Tom McGregor

Statement & Biography

Tom McGregor

One of my earliest memories is my mother setting me up with a chalkboard in the back room of her beauty shop. Long before I started school, I loved spending those long days filling and refilling the board with scenes from my imagination. I remember being so absorbed in my work. That feeling of total immersion in a world of my own creation is something I strive for every time I paint. For the past 25 years, I've pursued a career as a graphic designer. But it wasn't until the early 1990s, when I opened my design studio in Lowertown St. Paul and met my wife, Jerri Jo Brandt—who is also a painter—that I returned to painting on a regular basis. When I discovered plein air painting, I was hooked! It combines my passion for being outdoors with my love of painting. These days, I maintain my design business and paint almost every day.

I paint with a prismatic color palette, a theory with roots in late nineteenth century French art. The prismatic palette consists of very intense, clean colors. I learned it from Joe Paquet, who studied under John Phillip Osborne at the Ridgewood Institute. Osborne learned it from Arthur Maynard, who was trained by the renowned Frank Vincent Dumond of the Art Students League of New York.

For a painting to communicate, craftsmanship is essential. With each painting, I strive to hone my craft so that I can better articulate my artistic vision. I want to spark recognition and feelings of connection to the places and moods I am presenting. Applying highlights to a field of grass, for example, makes you almost feel the warmth of the day emanating from the painting. Quality draftsmanship and brushwork, confidence with line, and color mixing are skills I practice each time I paint.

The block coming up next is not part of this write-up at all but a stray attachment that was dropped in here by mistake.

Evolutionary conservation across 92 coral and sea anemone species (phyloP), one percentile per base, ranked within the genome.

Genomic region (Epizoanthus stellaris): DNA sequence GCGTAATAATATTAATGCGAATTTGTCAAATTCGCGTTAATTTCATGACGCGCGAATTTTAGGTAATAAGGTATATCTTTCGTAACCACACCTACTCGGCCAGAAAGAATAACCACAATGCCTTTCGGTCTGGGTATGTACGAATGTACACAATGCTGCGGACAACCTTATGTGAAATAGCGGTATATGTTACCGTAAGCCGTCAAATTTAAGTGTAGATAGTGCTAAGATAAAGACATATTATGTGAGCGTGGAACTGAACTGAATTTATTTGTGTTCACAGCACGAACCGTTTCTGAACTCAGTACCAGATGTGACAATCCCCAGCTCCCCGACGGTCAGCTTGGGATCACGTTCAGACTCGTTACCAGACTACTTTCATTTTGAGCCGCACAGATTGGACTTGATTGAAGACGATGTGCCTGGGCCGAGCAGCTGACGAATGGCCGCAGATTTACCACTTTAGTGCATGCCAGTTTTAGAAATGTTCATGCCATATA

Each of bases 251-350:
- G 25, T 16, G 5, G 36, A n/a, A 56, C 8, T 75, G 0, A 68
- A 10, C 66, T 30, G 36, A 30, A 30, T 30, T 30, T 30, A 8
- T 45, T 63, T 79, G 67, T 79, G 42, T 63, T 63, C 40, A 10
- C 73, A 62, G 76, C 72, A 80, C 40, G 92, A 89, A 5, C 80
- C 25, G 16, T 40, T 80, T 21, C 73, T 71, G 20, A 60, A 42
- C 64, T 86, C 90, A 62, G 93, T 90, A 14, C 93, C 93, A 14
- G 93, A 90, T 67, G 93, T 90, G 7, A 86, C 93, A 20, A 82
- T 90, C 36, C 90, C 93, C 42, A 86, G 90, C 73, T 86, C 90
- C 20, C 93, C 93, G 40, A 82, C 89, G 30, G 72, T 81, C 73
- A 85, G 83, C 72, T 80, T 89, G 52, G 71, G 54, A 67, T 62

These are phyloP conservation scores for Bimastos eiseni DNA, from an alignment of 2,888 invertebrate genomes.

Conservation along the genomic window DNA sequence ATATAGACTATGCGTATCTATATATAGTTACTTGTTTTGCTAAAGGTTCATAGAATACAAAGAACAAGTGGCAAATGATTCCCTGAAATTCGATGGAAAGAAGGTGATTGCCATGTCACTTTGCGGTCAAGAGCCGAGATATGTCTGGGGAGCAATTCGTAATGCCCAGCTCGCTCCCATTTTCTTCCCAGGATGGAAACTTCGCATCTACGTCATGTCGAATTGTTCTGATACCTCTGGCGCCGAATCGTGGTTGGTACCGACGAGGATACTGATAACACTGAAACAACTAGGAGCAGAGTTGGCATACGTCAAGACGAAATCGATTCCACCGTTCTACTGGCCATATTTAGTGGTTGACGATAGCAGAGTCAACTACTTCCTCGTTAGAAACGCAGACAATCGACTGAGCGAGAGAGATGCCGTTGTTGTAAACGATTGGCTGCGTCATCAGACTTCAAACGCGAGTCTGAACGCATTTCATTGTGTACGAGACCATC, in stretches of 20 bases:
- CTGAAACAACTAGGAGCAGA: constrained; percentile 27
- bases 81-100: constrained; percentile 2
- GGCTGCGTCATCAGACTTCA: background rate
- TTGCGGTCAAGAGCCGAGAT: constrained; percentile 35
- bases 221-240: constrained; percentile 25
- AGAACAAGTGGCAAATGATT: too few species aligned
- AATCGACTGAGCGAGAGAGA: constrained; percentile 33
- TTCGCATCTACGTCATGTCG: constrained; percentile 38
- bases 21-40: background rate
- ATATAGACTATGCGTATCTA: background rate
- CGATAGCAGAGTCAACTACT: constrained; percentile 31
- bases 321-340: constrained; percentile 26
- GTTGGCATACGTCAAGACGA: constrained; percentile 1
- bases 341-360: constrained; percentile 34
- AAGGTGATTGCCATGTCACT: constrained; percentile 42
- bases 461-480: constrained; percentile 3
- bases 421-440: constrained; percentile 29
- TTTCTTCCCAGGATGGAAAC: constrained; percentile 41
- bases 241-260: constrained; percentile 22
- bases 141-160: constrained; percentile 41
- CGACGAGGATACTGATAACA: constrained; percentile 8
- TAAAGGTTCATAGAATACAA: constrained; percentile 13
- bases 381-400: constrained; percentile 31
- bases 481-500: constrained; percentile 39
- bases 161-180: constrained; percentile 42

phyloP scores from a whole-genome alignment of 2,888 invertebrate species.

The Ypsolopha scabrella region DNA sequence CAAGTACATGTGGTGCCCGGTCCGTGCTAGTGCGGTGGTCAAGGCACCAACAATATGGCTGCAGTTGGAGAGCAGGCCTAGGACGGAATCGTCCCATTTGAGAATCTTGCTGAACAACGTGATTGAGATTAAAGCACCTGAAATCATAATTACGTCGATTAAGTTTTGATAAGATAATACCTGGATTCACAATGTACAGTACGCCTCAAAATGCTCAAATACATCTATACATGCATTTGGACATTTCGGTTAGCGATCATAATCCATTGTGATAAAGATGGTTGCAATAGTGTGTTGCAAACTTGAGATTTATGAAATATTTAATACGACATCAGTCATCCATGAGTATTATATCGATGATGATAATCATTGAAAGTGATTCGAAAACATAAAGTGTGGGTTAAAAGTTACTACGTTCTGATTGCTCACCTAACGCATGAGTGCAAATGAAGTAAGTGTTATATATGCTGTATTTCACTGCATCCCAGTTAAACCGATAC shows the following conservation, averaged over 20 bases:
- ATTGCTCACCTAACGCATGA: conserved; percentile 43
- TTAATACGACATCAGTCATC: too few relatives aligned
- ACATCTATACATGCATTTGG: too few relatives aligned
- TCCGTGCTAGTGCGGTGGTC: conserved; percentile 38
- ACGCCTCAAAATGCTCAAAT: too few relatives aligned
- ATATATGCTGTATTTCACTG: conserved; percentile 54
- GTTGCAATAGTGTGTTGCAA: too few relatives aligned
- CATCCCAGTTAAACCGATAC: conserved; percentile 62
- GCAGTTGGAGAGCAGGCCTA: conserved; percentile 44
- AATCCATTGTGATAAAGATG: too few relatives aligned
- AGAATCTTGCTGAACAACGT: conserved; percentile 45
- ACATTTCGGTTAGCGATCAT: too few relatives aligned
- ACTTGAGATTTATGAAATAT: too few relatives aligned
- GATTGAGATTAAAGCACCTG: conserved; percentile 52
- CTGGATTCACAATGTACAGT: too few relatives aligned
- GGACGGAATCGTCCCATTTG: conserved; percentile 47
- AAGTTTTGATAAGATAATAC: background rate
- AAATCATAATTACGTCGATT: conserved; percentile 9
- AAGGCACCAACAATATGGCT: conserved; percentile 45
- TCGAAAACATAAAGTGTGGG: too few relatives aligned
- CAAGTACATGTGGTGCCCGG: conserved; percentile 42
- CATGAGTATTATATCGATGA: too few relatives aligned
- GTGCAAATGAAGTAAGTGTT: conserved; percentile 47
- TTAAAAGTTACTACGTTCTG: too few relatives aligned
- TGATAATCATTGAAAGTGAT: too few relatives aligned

When scouting for a location to paint, I look for rhythms and patterns in nature that appeal to my sensibilities. My paintings have evolved into a form of realism with an affinity for the abstractions within nature. Rows of corn draped over rolling hills form op art-like patterns. Clear azure skies become minimalist paintings. Water surfaces are a favorite of mine because distorted reflections afford the opportunity to paint like an abstract expressionist within the context of realistic painting. The beauty of our natural world—the woods, the streams, the structures placed upon it—makes my heart beat faster.

A day spent outdoors painting is always a good day for me. In each of my paintings are memories of good days. I hope that these paintings evoke memories of good days for you, too.

 

Superior

 

Anticipating Spring

 

Out of Commission

 

Wild Garden

 

Monarchs

 

Superior Spring Morning